Has he been tested for Feline Leukemia and FIV (kitty AIDS)? Both of those viral diseases could explain odd symptoms. If your kitty is a fairly young kitty FIP (Feline Infectious Peritonitis) is also a possibility. Of those three issues FIV is the best possible case scenario because it is treatable in the long term and doesn't tend to affect a kitty's lifespan too much if they're getting a good quality diet and proper medical care. Feline Leukemia is highly contagious so if he tested positive for that he'd have to become an indoor only kitty and sadly his lifespan would be shorter than normal. FIP is a condition caused by exposure to a coronavirus. It can show all kinds of odd symptoms and typically shows up in cats between 3 months and 3 years of age although older and younger kitties can sometimes have it too. If your kitty has FIP this is an incurable condition and if he doesn't come back around the kindest thing may be to ask your vet about palliative (hospice) care or even letting him earn his angel wings.

The ultrasound with contrast that your vet is talking about might not be crucial at this point. From what you've said the x-ray was normal and often times your vet will see specific patterns of gas and the way that the intestines sit in the abdomen if your kitty has a foreign body in his tummy or intestines.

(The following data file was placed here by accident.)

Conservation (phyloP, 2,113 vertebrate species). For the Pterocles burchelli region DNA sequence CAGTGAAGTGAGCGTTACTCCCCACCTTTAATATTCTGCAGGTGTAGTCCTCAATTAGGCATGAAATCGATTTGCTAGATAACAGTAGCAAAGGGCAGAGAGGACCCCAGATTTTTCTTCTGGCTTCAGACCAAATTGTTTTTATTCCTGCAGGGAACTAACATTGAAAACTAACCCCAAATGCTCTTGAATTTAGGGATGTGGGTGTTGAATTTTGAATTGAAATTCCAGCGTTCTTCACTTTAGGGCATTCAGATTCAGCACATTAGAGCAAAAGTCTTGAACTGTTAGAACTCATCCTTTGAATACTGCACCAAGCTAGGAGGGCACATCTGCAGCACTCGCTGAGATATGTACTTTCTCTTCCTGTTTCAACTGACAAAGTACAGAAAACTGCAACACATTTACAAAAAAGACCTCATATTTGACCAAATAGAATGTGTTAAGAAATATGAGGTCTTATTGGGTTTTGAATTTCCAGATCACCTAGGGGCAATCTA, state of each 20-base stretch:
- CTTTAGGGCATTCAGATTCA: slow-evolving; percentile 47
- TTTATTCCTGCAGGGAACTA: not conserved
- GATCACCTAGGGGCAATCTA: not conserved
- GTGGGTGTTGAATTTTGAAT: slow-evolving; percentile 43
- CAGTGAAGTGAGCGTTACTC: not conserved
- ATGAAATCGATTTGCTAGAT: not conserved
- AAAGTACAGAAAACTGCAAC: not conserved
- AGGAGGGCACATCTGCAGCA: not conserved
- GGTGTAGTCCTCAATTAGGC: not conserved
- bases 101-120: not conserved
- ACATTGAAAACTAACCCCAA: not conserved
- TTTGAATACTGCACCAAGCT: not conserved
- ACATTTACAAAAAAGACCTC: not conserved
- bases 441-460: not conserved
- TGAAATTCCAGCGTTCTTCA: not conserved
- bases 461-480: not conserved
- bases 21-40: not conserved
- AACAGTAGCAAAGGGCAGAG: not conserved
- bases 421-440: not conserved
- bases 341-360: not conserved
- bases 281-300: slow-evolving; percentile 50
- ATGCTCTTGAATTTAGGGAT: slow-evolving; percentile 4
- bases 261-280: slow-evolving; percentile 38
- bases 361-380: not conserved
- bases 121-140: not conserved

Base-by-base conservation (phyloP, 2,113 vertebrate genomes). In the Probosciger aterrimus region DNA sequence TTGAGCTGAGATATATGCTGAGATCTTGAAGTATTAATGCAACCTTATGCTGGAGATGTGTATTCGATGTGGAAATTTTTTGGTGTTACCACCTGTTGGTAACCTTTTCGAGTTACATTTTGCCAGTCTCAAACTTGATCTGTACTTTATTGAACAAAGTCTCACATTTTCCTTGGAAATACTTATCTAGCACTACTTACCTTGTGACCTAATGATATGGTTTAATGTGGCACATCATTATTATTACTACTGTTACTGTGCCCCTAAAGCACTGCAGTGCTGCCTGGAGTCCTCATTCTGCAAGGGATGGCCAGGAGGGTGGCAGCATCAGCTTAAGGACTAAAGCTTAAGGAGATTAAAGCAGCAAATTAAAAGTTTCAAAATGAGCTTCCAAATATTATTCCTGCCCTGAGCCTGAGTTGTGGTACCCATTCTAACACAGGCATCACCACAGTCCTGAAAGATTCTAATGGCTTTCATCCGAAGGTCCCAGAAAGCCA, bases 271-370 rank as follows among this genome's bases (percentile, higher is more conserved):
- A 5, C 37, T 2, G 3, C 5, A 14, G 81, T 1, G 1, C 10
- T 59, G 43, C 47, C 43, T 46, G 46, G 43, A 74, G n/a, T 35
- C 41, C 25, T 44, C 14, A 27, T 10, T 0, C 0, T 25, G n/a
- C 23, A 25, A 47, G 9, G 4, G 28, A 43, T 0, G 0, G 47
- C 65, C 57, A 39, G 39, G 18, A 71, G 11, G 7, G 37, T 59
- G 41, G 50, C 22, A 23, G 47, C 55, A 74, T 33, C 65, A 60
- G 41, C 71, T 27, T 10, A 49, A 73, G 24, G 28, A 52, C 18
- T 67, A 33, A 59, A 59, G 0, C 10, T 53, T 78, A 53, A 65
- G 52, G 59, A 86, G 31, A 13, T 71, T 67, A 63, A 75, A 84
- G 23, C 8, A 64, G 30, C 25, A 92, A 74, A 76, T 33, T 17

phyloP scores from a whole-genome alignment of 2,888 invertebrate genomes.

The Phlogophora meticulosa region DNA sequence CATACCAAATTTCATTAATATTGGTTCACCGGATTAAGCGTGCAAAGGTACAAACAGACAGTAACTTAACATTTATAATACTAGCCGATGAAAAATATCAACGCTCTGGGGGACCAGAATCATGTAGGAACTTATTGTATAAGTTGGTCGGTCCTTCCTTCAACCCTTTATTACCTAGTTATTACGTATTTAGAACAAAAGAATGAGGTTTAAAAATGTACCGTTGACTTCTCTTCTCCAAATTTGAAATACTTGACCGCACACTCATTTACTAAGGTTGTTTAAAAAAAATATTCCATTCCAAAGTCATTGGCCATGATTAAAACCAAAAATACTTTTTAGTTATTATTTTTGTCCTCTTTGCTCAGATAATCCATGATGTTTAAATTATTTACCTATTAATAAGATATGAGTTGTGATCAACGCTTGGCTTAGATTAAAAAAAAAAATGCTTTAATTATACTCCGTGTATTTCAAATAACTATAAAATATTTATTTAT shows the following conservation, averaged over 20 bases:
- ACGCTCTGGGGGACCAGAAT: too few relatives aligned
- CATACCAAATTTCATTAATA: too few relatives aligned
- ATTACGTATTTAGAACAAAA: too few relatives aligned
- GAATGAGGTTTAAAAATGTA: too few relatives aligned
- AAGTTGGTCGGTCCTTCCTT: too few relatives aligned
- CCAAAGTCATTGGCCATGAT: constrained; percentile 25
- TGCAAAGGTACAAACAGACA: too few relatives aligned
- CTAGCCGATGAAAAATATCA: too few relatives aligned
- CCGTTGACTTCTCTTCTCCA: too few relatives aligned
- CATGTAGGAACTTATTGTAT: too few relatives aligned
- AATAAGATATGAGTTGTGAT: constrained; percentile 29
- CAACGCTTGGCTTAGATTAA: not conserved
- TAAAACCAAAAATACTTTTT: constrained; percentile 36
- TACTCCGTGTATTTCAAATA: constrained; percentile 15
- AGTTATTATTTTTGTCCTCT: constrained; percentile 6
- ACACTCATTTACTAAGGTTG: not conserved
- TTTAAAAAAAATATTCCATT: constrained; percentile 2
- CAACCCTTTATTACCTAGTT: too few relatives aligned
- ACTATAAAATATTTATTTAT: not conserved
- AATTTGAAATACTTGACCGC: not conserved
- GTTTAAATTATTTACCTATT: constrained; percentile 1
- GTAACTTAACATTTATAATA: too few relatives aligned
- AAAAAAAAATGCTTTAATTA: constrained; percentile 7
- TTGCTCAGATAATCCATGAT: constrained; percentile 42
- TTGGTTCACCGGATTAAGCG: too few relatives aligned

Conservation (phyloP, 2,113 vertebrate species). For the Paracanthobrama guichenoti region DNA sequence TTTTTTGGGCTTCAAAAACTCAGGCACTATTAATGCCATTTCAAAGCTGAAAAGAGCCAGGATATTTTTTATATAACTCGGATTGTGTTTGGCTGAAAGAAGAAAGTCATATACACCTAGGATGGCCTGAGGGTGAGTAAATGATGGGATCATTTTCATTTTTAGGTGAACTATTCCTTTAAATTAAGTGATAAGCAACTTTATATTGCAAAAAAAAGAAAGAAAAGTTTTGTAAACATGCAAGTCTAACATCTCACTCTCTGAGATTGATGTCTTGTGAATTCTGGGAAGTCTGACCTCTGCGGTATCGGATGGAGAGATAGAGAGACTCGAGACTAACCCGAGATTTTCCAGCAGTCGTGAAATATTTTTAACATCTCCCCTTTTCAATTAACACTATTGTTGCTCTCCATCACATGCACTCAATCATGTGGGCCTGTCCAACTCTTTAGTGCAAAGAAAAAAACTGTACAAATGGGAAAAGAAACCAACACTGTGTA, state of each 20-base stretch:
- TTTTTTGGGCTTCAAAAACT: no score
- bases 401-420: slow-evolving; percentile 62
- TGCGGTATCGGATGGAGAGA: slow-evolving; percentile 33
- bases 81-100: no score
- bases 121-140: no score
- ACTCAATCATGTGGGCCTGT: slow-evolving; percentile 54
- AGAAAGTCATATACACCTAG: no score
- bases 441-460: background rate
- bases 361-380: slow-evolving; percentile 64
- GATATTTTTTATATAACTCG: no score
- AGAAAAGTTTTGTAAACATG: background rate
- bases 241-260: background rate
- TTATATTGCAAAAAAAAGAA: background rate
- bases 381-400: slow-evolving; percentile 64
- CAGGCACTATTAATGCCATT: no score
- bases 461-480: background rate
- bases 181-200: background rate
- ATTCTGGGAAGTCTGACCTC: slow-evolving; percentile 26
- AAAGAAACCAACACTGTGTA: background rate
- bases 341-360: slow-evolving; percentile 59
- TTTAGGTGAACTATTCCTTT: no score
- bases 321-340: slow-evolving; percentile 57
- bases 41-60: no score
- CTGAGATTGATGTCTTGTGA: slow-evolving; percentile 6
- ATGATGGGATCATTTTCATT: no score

For now I would say the antibiotics and a wait and see approach are best. The best case scenario is that this is a one time thing and your kitty is going to go on and continue to live a happy, healthy life once he's feeling better. All I can say at this point is to give your kitty his antibiotics as prescribed by your vet and seriously consider having him tested for Feline Leukemia and FIV since he goes outside. FIP isn't very common and unfortunately there isn't a good, accurate test to detect it and there's no vaccine against it either. If you have any further questions or concerns, please feel free to contact me again at any time - I'm more than happy to help in any way that I can.

Kind regards,



All Answers

Answers by Expert:

Ask Experts